It's a worthy cause, but what about the people who could help themselves if they only knew how? What about the ones who can't wait for me to raise enough money to roll out my idea worldwide? What if my idea could be easily implemented by anyone with appropriate resources, but instead they have to wait for me to provide them with a solution? Very often, the only thing that people really need is knowledge.

I would hate to be sitting in my office in Washington, looking at an email request from someone who wants access to my great new technology and having to tell them "I'm sorry, but you can't have it yet. We don't have enough money to offer it in your country at this time. India gets priority."

Why should India get priority? There is no reason other than that we have some connection to India, and we have to solve the problems that are in front of us before we start looking for new problems. Nobody is wrong to give priority to India, but try telling that to a mother in Africa.

The problem here is not "a rich northern NGO-business." The problem is old-fashioned economic thinking which doesn't take account of new forms of currency: knowledge, reputation points, social capital, collaborative networks and the technologies that make them possible. (Phew, now I've answered the brief to get my ACT5 20+ courage points)

We have to find better ways of helping people to help themselves. It's called empowerment, and is infinitely preferable to dependency.

So here's the challenge: Find a chemist or materials scientist. Obtain complete instructions for small-scale manufacture of materials that undergo phase-transition at 35-38 degrees celsius, especially those with a high latent heat capacity. Help me to create online teaching material that is available to anyone in the world, giving a complete step-by-step guide to making your own low-cost incubator. I'll create a website hosting this, and any other similar 'help yourself' project.

In fairness to Embrace, I should also point out that someone from the company did eventually reply to the comments on TED.com in a constructive and pro-active manner. I will draw his attention to this post and ask him to share his technical data.

Views: 115

Comment by Josh Judkins on April 13, 2010 at 10:44am
Whoah! Epic post here, Chris. Thanks for all the thought, research and heart you've put into this.
Comment by Riko Kamachi on April 15, 2010 at 12:54pm
I have to agree with Josh here, I'm having to read your post a few times to take this all in! Awesome post!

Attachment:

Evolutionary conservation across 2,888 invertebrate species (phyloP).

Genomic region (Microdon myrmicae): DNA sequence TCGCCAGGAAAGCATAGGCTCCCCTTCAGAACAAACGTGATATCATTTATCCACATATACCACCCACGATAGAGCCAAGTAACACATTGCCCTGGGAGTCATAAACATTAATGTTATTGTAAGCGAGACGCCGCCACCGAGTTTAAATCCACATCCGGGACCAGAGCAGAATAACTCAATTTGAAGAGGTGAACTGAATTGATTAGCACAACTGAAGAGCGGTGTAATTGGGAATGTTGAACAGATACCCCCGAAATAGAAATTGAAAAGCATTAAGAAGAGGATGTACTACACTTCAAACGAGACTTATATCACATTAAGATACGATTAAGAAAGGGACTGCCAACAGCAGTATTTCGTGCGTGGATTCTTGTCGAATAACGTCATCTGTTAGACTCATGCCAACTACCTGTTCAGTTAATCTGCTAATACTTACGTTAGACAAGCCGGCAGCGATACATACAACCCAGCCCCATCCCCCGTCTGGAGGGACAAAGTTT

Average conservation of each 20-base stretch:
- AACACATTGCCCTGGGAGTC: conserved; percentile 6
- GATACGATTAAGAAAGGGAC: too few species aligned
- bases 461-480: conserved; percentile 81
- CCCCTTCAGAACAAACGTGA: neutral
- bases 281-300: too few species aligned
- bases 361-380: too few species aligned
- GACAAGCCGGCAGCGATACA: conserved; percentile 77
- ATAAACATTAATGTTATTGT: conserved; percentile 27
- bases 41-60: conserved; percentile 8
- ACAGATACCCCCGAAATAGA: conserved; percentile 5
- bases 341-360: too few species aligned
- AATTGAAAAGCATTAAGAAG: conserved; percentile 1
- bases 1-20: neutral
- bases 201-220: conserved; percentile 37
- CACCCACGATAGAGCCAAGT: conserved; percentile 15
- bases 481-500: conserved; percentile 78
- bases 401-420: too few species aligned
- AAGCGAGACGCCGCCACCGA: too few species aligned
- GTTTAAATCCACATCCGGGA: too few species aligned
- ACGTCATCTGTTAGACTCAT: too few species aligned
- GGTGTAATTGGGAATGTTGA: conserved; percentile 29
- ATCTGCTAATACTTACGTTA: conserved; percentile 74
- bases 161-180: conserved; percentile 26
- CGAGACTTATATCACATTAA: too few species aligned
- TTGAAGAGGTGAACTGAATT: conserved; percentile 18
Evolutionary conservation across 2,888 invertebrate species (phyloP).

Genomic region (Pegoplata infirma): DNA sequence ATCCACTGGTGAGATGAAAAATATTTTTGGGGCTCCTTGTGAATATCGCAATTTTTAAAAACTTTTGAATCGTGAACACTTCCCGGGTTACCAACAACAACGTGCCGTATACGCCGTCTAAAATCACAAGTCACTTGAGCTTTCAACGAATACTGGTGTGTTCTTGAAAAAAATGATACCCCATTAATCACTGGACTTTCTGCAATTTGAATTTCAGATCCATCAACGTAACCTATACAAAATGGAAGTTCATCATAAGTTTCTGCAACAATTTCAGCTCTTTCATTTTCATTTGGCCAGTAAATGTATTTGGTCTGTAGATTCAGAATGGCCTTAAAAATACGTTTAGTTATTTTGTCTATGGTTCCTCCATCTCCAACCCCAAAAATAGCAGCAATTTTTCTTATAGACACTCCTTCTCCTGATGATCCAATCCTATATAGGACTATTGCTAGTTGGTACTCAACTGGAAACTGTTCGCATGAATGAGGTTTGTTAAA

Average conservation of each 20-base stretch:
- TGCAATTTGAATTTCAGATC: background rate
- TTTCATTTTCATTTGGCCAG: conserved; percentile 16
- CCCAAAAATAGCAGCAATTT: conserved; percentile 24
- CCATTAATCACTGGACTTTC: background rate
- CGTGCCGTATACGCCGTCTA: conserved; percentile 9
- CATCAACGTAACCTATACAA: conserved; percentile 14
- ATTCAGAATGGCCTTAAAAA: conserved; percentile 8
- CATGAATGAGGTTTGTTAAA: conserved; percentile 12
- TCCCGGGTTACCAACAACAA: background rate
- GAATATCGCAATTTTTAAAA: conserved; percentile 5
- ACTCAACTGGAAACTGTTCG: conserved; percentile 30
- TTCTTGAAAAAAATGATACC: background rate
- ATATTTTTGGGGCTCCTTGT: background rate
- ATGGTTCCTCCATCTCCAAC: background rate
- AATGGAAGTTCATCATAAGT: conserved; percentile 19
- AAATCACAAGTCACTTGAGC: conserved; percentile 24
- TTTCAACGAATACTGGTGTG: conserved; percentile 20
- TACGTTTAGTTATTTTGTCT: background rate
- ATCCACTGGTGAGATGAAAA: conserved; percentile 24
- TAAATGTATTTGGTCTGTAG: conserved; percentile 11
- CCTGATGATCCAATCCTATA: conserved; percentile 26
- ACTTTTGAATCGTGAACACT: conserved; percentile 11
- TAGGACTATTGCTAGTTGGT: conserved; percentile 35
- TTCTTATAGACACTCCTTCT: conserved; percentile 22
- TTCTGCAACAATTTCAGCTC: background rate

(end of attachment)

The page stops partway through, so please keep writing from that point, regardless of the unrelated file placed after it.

Comment by LucasG on April 18, 2010 at 11:02am
Big job, great post, and now a couple of bits of extra information:

- A template for your wikipage: http://www.openfarmtech.org/index.php/Incubator + there's more under "hexahatch" in their blog http://openfarmtech.org/weblog I would strongly suggest you host your wikipage in appropedia.org, but please look at the license and see if that fits your aim. The license allows for people who will be able to make money locally.

- http://vinay.howtolivewiki.com/blog/other/phase-change-blanket-cold... folks may have some data. Their emails are in the video, at the end of the presentation.

Plus of course there's the general contact points of @outofpoverty (twitter), demotech.org, maybe even afrigadget (probably not, but maybe worth a look), Amy Smith over at MIT, and _of course_ http://www.appropedia.org as a, sorry, not "a" but _the_ place (I'd suggest) to host your project.

Now, the details of your challenge. Marcin at openfarmtech.org has done something that's quite intriguing. He sets up a project and gets bids for parts of it. Then opensources the final resource. See http://openfarmtech.org/weblog/?p=1373 or generally google for "site:openfarmtech.org/weblog bid". You "simply" need to have some seed capital to ask for that kind of professional help, but even that can be crowdsourced like in http://openfarmtech.org/index.php?title=Open_Source_Ecology:Site_su...

So, to sum up, I'd humbly suggest the following:
- Create a page on appropedia using Marcin's template.
- Crowdsource, from UrgentEvoke or wherever, the information finding effort. All that information goes to your page at appropedia.
- If need be, set up a bid to ask for specific designs.